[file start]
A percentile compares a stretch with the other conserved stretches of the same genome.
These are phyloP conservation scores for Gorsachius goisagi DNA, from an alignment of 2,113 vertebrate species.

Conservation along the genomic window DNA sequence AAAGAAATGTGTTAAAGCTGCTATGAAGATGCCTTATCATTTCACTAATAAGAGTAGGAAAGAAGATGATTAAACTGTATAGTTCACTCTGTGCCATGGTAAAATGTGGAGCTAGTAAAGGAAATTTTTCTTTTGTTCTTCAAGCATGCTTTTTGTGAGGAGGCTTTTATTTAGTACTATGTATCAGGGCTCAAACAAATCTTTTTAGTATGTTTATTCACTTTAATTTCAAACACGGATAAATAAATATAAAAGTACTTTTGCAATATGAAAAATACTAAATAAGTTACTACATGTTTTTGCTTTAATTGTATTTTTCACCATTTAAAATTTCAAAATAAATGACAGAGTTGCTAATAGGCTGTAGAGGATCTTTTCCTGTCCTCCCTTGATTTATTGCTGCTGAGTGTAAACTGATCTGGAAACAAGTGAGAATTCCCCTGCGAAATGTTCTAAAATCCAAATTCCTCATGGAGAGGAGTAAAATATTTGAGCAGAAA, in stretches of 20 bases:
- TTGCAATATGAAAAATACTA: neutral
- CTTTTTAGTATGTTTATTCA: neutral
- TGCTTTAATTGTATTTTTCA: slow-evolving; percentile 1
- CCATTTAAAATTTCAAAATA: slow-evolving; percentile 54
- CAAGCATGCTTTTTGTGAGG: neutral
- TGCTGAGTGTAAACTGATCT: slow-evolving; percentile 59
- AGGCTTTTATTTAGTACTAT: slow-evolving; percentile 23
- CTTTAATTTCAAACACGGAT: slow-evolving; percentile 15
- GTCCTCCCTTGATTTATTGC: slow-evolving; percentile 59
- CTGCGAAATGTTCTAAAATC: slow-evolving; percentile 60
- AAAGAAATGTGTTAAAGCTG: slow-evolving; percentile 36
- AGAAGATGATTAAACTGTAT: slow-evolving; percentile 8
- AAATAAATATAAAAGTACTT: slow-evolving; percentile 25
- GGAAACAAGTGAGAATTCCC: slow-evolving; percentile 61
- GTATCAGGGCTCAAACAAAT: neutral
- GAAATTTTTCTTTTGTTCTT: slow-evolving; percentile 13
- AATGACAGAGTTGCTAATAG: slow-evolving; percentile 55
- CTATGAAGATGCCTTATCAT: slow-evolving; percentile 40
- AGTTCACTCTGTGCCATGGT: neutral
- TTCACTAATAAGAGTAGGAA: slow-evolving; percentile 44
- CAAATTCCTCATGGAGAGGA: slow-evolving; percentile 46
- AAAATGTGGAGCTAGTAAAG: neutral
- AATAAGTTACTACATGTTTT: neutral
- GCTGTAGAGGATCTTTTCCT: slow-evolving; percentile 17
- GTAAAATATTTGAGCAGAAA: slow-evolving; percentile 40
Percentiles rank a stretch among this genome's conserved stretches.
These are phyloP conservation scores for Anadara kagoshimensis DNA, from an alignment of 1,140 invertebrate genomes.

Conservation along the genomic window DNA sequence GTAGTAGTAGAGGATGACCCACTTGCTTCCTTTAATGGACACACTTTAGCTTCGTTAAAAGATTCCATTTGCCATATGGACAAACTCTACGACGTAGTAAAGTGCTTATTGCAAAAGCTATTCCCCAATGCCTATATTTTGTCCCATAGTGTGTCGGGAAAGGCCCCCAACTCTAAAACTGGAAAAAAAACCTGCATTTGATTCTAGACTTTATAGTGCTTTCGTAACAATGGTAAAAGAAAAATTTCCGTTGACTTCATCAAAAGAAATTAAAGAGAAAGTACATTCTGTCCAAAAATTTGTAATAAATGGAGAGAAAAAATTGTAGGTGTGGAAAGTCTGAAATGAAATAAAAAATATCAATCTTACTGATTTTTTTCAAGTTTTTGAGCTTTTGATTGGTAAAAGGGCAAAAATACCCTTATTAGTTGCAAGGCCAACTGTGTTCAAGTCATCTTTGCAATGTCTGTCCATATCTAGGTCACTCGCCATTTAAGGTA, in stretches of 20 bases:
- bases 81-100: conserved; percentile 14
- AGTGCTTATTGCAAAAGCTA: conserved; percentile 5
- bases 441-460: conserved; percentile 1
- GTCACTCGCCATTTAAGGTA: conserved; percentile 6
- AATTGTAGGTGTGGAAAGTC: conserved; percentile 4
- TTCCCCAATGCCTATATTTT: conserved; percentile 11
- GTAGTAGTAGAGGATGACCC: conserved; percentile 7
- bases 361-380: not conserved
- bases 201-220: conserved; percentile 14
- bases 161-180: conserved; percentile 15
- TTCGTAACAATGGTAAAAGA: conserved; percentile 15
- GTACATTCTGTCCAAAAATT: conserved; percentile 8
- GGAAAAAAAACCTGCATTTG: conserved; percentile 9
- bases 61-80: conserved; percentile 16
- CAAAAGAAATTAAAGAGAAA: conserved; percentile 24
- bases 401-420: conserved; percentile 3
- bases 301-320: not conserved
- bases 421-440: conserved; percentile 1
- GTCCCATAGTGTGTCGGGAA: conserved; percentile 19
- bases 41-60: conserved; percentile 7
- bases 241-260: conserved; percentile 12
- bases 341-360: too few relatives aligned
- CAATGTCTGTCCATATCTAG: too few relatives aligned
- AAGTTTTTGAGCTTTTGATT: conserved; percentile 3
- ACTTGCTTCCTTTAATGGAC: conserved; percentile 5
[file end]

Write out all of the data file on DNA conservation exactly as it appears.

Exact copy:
A percentile compares a stretch with the other conserved stretches of the same genome.
These are phyloP conservation scores for Gorsachius goisagi DNA, from an alignment of 2,113 vertebrate species.

Conservation along the genomic window DNA sequence AAAGAAATGTGTTAAAGCTGCTATGAAGATGCCTTATCATTTCACTAATAAGAGTAGGAAAGAAGATGATTAAACTGTATAGTTCACTCTGTGCCATGGTAAAATGTGGAGCTAGTAAAGGAAATTTTTCTTTTGTTCTTCAAGCATGCTTTTTGTGAGGAGGCTTTTATTTAGTACTATGTATCAGGGCTCAAACAAATCTTTTTAGTATGTTTATTCACTTTAATTTCAAACACGGATAAATAAATATAAAAGTACTTTTGCAATATGAAAAATACTAAATAAGTTACTACATGTTTTTGCTTTAATTGTATTTTTCACCATTTAAAATTTCAAAATAAATGACAGAGTTGCTAATAGGCTGTAGAGGATCTTTTCCTGTCCTCCCTTGATTTATTGCTGCTGAGTGTAAACTGATCTGGAAACAAGTGAGAATTCCCCTGCGAAATGTTCTAAAATCCAAATTCCTCATGGAGAGGAGTAAAATATTTGAGCAGAAA, in stretches of 20 bases:
- TTGCAATATGAAAAATACTA: neutral
- CTTTTTAGTATGTTTATTCA: neutral
- TGCTTTAATTGTATTTTTCA: slow-evolving; percentile 1
- CCATTTAAAATTTCAAAATA: slow-evolving; percentile 54
- CAAGCATGCTTTTTGTGAGG: neutral
- TGCTGAGTGTAAACTGATCT: slow-evolving; percentile 59
- AGGCTTTTATTTAGTACTAT: slow-evolving; percentile 23
- CTTTAATTTCAAACACGGAT: slow-evolving; percentile 15
- GTCCTCCCTTGATTTATTGC: slow-evolving; percentile 59
- CTGCGAAATGTTCTAAAATC: slow-evolving; percentile 60
- AAAGAAATGTGTTAAAGCTG: slow-evolving; percentile 36
- AGAAGATGATTAAACTGTAT: slow-evolving; percentile 8
- AAATAAATATAAAAGTACTT: slow-evolving; percentile 25
- GGAAACAAGTGAGAATTCCC: slow-evolving; percentile 61
- GTATCAGGGCTCAAACAAAT: neutral
- GAAATTTTTCTTTTGTTCTT: slow-evolving; percentile 13
- AATGACAGAGTTGCTAATAG: slow-evolving; percentile 55
- CTATGAAGATGCCTTATCAT: slow-evolving; percentile 40
- AGTTCACTCTGTGCCATGGT: neutral
- TTCACTAATAAGAGTAGGAA: slow-evolving; percentile 44
- CAAATTCCTCATGGAGAGGA: slow-evolving; percentile 46
- AAAATGTGGAGCTAGTAAAG: neutral
- AATAAGTTACTACATGTTTT: neutral
- GCTGTAGAGGATCTTTTCCT: slow-evolving; percentile 17
- GTAAAATATTTGAGCAGAAA: slow-evolving; percentile 40
Percentiles rank a stretch among this genome's conserved stretches.
These are phyloP conservation scores for Anadara kagoshimensis DNA, from an alignment of 1,140 invertebrate genomes.

Conservation along the genomic window DNA sequence GTAGTAGTAGAGGATGACCCACTTGCTTCCTTTAATGGACACACTTTAGCTTCGTTAAAAGATTCCATTTGCCATATGGACAAACTCTACGACGTAGTAAAGTGCTTATTGCAAAAGCTATTCCCCAATGCCTATATTTTGTCCCATAGTGTGTCGGGAAAGGCCCCCAACTCTAAAACTGGAAAAAAAACCTGCATTTGATTCTAGACTTTATAGTGCTTTCGTAACAATGGTAAAAGAAAAATTTCCGTTGACTTCATCAAAAGAAATTAAAGAGAAAGTACATTCTGTCCAAAAATTTGTAATAAATGGAGAGAAAAAATTGTAGGTGTGGAAAGTCTGAAATGAAATAAAAAATATCAATCTTACTGATTTTTTTCAAGTTTTTGAGCTTTTGATTGGTAAAAGGGCAAAAATACCCTTATTAGTTGCAAGGCCAACTGTGTTCAAGTCATCTTTGCAATGTCTGTCCATATCTAGGTCACTCGCCATTTAAGGTA, in stretches of 20 bases:
- bases 81-100: conserved; percentile 14
- AGTGCTTATTGCAAAAGCTA: conserved; percentile 5
- bases 441-460: conserved; percentile 1
- GTCACTCGCCATTTAAGGTA: conserved; percentile 6
- AATTGTAGGTGTGGAAAGTC: conserved; percentile 4
- TTCCCCAATGCCTATATTTT: conserved; percentile 11
- GTAGTAGTAGAGGATGACCC: conserved; percentile 7
- bases 361-380: not conserved
- bases 201-220: conserved; percentile 14
- bases 161-180: conserved; percentile 15
- TTCGTAACAATGGTAAAAGA: conserved; percentile 15
- GTACATTCTGTCCAAAAATT: conserved; percentile 8
- GGAAAAAAAACCTGCATTTG: conserved; percentile 9
- bases 61-80: conserved; percentile 16
- CAAAAGAAATTAAAGAGAAA: conserved; percentile 24
- bases 401-420: conserved; percentile 3
- bases 301-320: not conserved
- bases 421-440: conserved; percentile 1
- GTCCCATAGTGTGTCGGGAA: conserved; percentile 19
- bases 41-60: conserved; percentile 7
- bases 241-260: conserved; percentile 12
- bases 341-360: too few relatives aligned
- CAATGTCTGTCCATATCTAG: too few relatives aligned
- AAGTTTTTGAGCTTTTGATT: conserved; percentile 3
- ACTTGCTTCCTTTAATGGAC: conserved; percentile 5